GitHub Integration

Abstract

You can upload content directly from Paligo to GitHub. Set up the Paligo to GitHub integration so that Paligo can connect to GitHub, and then you can publish.

paligo-to-github-small.jpg

Paligo has Continuous Integration (CI) support for GitHub. This means you can create content in Paligo, such as PDFs or an HTML help center, and publish it to GitHub. When the content is uploaded to GitHub, you can unzip it (automatically if you so choose) to make it instantly available live to your end users.

Note

GitHub has a size limit for file uploads, and so is not a good fit for larger documentation projects, as any files above this limit are blocked. GitHub documentation states that the limit is 100MB , but for Paligo the limit is 67MB as the content has to be encoded and compressed. Other systems, such as BitBucket, do not have the size limit for uploads.

Before you can publish from Paligo to GitHub, you need:

  • A GitHub account

  • Basic GitHub knowledge and skills, including how to create a repository

  • A repository in GitHub. Paligo will upload published output to the repository. The output is uploaded as a zip file.

To set up Paligo to publish to GitHub:

This will allow Paligo to publish your output as a zip file to your chosen repository. In GitHub, you can use a web hook to automate the unzipping of the file, so that you can use the content.

To set up Paligo to connect to GitHub, you need to have:

  • A GitHub account.

  • Access to the repository where you want to upload/publish content from Paligo.

  • Repository owner username.

    If there are multiple users, the repository owner may not be the same user as the GitHub account.

  • A personal access token for the repository. This can be for the user account of the owner of the repository or a developer who has access. The token must have the following permissions:

    • repo:status

    • repo_deployment

    • public_repo

    • repo:invite

    • security_events

    • write:packages

    To find out how to create a personal access token, see the official GitHub help page.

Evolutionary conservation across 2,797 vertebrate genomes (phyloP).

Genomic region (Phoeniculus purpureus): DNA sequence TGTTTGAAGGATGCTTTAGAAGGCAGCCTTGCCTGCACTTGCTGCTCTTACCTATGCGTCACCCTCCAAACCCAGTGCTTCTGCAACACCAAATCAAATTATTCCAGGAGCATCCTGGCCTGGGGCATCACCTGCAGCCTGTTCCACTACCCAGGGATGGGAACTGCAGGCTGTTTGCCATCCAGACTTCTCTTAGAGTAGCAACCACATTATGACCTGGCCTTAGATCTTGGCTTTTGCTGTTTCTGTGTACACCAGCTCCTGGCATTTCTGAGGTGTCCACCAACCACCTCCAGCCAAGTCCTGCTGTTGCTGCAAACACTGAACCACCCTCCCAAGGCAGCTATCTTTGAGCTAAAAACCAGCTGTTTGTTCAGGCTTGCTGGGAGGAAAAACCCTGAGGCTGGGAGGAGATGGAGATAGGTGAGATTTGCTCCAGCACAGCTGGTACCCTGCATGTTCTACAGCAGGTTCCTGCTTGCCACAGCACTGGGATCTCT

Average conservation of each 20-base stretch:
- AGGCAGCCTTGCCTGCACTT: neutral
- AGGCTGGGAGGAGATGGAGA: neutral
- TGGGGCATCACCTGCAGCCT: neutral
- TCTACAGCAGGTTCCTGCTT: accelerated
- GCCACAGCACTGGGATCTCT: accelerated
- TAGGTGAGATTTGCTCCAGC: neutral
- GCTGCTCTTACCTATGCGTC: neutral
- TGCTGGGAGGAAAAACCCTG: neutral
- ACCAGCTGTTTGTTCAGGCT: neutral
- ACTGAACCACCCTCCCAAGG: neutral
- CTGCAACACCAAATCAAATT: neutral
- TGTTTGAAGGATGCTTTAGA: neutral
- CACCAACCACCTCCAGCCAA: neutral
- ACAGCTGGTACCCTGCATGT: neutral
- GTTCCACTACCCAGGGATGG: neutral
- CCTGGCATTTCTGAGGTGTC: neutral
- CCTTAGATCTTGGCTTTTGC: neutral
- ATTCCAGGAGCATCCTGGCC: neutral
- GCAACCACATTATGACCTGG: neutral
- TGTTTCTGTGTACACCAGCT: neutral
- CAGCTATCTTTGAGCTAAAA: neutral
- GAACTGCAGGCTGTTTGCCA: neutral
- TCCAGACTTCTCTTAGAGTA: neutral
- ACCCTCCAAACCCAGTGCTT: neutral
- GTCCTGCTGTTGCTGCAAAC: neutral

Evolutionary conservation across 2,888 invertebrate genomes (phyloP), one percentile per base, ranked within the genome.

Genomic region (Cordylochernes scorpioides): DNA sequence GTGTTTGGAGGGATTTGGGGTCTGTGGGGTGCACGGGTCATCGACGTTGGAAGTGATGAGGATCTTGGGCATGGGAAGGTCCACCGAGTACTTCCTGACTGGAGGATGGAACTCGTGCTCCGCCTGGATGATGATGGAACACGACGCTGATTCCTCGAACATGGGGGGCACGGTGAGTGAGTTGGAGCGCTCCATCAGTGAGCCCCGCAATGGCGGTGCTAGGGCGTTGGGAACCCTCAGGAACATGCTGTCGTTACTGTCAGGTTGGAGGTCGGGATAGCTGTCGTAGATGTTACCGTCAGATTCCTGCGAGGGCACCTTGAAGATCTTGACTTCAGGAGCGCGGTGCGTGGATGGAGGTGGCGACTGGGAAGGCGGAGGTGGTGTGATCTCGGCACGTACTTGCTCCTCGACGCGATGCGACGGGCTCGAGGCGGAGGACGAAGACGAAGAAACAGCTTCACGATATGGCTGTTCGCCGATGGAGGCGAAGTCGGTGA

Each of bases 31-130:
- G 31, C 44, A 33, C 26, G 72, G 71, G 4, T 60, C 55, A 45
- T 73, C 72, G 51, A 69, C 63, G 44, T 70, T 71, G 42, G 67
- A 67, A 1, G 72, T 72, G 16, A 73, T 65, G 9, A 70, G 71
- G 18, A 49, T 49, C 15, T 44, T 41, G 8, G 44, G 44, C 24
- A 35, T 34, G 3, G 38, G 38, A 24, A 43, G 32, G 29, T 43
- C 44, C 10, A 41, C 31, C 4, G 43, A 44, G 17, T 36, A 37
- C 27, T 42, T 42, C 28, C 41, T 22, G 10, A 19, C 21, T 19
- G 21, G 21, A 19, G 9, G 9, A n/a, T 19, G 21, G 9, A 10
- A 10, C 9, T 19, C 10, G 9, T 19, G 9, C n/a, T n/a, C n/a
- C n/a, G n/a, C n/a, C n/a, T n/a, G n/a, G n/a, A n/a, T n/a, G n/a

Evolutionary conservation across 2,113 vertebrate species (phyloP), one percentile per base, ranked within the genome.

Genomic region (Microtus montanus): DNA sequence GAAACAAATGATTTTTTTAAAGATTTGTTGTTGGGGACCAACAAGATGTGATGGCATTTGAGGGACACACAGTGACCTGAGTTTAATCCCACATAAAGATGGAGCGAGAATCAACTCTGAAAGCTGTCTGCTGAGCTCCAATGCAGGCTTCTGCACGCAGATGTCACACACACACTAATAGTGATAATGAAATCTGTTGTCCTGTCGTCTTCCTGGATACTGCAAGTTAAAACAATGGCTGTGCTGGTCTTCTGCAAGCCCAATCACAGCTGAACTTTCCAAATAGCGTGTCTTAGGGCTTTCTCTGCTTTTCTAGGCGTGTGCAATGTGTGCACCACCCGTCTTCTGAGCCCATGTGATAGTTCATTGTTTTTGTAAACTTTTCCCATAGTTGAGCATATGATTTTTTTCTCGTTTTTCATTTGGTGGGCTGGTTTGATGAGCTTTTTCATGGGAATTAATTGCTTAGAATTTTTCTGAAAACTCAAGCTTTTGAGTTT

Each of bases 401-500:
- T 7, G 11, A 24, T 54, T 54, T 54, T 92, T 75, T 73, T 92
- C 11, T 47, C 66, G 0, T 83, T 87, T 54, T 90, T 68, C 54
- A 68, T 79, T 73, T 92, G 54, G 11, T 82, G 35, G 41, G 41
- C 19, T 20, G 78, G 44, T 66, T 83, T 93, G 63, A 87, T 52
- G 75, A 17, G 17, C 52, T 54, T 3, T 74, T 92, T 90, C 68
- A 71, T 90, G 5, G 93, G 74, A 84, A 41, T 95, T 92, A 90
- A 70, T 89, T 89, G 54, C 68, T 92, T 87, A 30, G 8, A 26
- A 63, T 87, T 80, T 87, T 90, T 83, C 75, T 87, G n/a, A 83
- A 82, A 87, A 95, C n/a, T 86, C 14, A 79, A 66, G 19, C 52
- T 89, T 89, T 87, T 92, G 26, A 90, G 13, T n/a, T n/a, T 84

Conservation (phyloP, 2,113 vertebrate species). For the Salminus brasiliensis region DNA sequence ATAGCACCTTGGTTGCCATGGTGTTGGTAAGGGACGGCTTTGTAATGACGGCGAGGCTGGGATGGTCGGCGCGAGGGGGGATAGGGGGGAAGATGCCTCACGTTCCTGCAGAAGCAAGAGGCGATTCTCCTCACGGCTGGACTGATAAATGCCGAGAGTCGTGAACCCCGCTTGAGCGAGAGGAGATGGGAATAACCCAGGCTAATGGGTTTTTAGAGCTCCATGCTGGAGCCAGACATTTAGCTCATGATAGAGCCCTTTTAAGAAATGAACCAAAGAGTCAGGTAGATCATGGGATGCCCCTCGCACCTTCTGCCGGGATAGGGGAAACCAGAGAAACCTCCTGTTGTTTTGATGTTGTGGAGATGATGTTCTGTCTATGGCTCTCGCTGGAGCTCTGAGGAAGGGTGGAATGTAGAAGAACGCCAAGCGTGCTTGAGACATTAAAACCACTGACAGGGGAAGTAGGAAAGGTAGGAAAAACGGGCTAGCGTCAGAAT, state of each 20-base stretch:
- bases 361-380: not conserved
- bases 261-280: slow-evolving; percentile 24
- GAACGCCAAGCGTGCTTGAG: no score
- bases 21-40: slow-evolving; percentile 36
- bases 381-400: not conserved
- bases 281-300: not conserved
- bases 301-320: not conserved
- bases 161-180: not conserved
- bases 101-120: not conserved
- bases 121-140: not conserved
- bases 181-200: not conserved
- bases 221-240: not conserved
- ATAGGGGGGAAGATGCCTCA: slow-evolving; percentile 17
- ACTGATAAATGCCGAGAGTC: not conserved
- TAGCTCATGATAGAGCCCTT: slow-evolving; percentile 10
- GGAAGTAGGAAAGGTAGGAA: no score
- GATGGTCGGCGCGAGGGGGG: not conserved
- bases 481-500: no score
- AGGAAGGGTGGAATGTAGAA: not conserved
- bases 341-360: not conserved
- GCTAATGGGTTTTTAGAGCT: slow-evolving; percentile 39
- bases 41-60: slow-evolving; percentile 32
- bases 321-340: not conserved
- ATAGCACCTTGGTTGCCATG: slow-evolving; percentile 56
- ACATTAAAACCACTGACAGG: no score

To connect Paligo to GitHub:

  1. Log in to Paligo via a user account that has administrator permissions.

  2. Select your profile name in the upper right corner to display a menu, and then select Settings.

  3. In the Settings view, select the Integrations tab.

  4. Find the GitHub settings and select Add.

    Note

    Add is only available the first time you set up an integration. After that, Add is replaced by Change.

    Paligo displays the GitHub integration settings.

    GitHub integration settings in Paligo.
  5. Enter the Username for an owner of the GitHub repository.

  6. Enter the Personal Access Token.

    The personal access token can be for any user account that can access the repository. But it must have the required permissions.

  7. Enter the Repository Owner. Leave this empty if the owner is the same as the Username.

    Typically, if there is only one user account, the repository owner is the same as the Username. But it is possible to have multiple users (developers), in which case, the Username and Repository Owner could be different user accounts.

  8. Enter the Repository Name. This has to match the name given to the repository in GitHub.

  9. Choose the Branch that Paligo will upload content to. The first time you set up the integration, select the branch button, so that Paligo can connect to GitHub using the settings you have provided. Paligo will detect what branches are available. Then choose the branch from the dropdown list.

    The branch field in the integration settings. The branch button on the right of the field is highlighted.

    Paligo does not automatically update the integration settings page while it is open. This means that if you have the integration settings page open, and some new branches are added in GitHub, those new branches will not appear in the Branch field. But if you select the branch button, Paligo will update the settings page with the latest branch information.